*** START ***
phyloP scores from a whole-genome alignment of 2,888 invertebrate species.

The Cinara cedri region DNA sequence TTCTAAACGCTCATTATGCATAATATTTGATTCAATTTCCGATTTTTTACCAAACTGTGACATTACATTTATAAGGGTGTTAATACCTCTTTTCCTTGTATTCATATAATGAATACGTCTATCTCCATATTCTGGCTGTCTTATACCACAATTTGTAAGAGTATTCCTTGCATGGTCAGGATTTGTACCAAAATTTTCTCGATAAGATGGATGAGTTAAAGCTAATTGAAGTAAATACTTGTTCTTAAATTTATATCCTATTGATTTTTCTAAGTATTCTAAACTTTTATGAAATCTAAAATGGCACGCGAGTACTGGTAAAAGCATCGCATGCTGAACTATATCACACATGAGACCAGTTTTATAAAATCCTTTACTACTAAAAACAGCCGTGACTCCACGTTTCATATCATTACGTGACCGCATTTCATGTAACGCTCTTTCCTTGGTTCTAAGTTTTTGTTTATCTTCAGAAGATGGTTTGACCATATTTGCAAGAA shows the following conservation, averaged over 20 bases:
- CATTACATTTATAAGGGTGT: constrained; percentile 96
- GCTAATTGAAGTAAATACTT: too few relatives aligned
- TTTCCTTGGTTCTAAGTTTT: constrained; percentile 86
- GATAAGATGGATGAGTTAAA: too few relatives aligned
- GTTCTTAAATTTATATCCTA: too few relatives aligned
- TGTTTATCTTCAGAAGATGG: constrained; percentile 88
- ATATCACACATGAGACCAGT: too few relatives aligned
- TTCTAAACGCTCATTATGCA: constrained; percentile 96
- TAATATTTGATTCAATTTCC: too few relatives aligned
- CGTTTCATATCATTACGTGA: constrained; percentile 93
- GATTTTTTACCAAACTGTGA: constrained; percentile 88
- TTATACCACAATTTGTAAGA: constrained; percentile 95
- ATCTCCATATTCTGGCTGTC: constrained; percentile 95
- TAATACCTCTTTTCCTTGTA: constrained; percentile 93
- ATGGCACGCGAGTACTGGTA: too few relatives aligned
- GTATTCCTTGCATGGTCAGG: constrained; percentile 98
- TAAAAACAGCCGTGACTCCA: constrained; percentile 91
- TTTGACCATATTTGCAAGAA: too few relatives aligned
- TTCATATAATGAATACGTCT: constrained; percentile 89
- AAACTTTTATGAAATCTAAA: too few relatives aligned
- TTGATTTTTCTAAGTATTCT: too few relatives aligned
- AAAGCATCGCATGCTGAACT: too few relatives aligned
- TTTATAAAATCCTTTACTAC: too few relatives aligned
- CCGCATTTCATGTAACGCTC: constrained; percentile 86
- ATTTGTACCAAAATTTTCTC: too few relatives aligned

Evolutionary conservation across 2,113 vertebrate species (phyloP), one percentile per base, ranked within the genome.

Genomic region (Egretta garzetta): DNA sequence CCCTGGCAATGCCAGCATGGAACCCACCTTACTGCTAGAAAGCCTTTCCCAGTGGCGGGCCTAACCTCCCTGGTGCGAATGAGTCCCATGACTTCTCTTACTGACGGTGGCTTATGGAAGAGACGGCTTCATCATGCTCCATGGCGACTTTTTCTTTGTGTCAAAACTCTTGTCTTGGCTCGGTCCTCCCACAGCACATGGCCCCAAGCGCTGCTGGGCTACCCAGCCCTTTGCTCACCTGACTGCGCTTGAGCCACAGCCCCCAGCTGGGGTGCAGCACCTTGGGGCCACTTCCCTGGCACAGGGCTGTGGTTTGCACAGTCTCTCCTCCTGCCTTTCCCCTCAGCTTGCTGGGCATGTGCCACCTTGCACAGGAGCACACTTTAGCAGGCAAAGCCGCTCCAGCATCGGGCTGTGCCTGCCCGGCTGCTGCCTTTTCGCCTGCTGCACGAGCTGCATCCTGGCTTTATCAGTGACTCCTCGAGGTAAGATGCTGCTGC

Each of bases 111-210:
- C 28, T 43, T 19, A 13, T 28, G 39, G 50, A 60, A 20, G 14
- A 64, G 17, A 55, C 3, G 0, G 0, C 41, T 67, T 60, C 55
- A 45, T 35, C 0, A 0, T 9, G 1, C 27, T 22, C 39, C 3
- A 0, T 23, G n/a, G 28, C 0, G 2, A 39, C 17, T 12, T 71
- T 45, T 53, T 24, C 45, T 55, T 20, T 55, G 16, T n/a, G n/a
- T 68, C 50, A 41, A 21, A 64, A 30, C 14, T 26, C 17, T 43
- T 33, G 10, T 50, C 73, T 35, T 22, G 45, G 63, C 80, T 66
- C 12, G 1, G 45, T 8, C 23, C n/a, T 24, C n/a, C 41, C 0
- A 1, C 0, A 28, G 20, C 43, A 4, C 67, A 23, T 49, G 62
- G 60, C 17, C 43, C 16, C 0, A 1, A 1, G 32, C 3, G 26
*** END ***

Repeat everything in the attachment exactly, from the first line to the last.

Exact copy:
phyloP scores from a whole-genome alignment of 2,888 invertebrate species.

The Cinara cedri region DNA sequence TTCTAAACGCTCATTATGCATAATATTTGATTCAATTTCCGATTTTTTACCAAACTGTGACATTACATTTATAAGGGTGTTAATACCTCTTTTCCTTGTATTCATATAATGAATACGTCTATCTCCATATTCTGGCTGTCTTATACCACAATTTGTAAGAGTATTCCTTGCATGGTCAGGATTTGTACCAAAATTTTCTCGATAAGATGGATGAGTTAAAGCTAATTGAAGTAAATACTTGTTCTTAAATTTATATCCTATTGATTTTTCTAAGTATTCTAAACTTTTATGAAATCTAAAATGGCACGCGAGTACTGGTAAAAGCATCGCATGCTGAACTATATCACACATGAGACCAGTTTTATAAAATCCTTTACTACTAAAAACAGCCGTGACTCCACGTTTCATATCATTACGTGACCGCATTTCATGTAACGCTCTTTCCTTGGTTCTAAGTTTTTGTTTATCTTCAGAAGATGGTTTGACCATATTTGCAAGAA shows the following conservation, averaged over 20 bases:
- CATTACATTTATAAGGGTGT: constrained; percentile 96
- GCTAATTGAAGTAAATACTT: too few relatives aligned
- TTTCCTTGGTTCTAAGTTTT: constrained; percentile 86
- GATAAGATGGATGAGTTAAA: too few relatives aligned
- GTTCTTAAATTTATATCCTA: too few relatives aligned
- TGTTTATCTTCAGAAGATGG: constrained; percentile 88
- ATATCACACATGAGACCAGT: too few relatives aligned
- TTCTAAACGCTCATTATGCA: constrained; percentile 96
- TAATATTTGATTCAATTTCC: too few relatives aligned
- CGTTTCATATCATTACGTGA: constrained; percentile 93
- GATTTTTTACCAAACTGTGA: constrained; percentile 88
- TTATACCACAATTTGTAAGA: constrained; percentile 95
- ATCTCCATATTCTGGCTGTC: constrained; percentile 95
- TAATACCTCTTTTCCTTGTA: constrained; percentile 93
- ATGGCACGCGAGTACTGGTA: too few relatives aligned
- GTATTCCTTGCATGGTCAGG: constrained; percentile 98
- TAAAAACAGCCGTGACTCCA: constrained; percentile 91
- TTTGACCATATTTGCAAGAA: too few relatives aligned
- TTCATATAATGAATACGTCT: constrained; percentile 89
- AAACTTTTATGAAATCTAAA: too few relatives aligned
- TTGATTTTTCTAAGTATTCT: too few relatives aligned
- AAAGCATCGCATGCTGAACT: too few relatives aligned
- TTTATAAAATCCTTTACTAC: too few relatives aligned
- CCGCATTTCATGTAACGCTC: constrained; percentile 86
- ATTTGTACCAAAATTTTCTC: too few relatives aligned

Evolutionary conservation across 2,113 vertebrate species (phyloP), one percentile per base, ranked within the genome.

Genomic region (Egretta garzetta): DNA sequence CCCTGGCAATGCCAGCATGGAACCCACCTTACTGCTAGAAAGCCTTTCCCAGTGGCGGGCCTAACCTCCCTGGTGCGAATGAGTCCCATGACTTCTCTTACTGACGGTGGCTTATGGAAGAGACGGCTTCATCATGCTCCATGGCGACTTTTTCTTTGTGTCAAAACTCTTGTCTTGGCTCGGTCCTCCCACAGCACATGGCCCCAAGCGCTGCTGGGCTACCCAGCCCTTTGCTCACCTGACTGCGCTTGAGCCACAGCCCCCAGCTGGGGTGCAGCACCTTGGGGCCACTTCCCTGGCACAGGGCTGTGGTTTGCACAGTCTCTCCTCCTGCCTTTCCCCTCAGCTTGCTGGGCATGTGCCACCTTGCACAGGAGCACACTTTAGCAGGCAAAGCCGCTCCAGCATCGGGCTGTGCCTGCCCGGCTGCTGCCTTTTCGCCTGCTGCACGAGCTGCATCCTGGCTTTATCAGTGACTCCTCGAGGTAAGATGCTGCTGC

Each of bases 111-210:
- C 28, T 43, T 19, A 13, T 28, G 39, G 50, A 60, A 20, G 14
- A 64, G 17, A 55, C 3, G 0, G 0, C 41, T 67, T 60, C 55
- A 45, T 35, C 0, A 0, T 9, G 1, C 27, T 22, C 39, C 3
- A 0, T 23, G n/a, G 28, C 0, G 2, A 39, C 17, T 12, T 71
- T 45, T 53, T 24, C 45, T 55, T 20, T 55, G 16, T n/a, G n/a
- T 68, C 50, A 41, A 21, A 64, A 30, C 14, T 26, C 17, T 43
- T 33, G 10, T 50, C 73, T 35, T 22, G 45, G 63, C 80, T 66
- C 12, G 1, G 45, T 8, C 23, C n/a, T 24, C n/a, C 41, C 0
- A 1, C 0, A 28, G 20, C 43, A 4, C 67, A 23, T 49, G 62
- G 60, C 17, C 43, C 16, C 0, A 1, A 1, G 32, C 3, G 26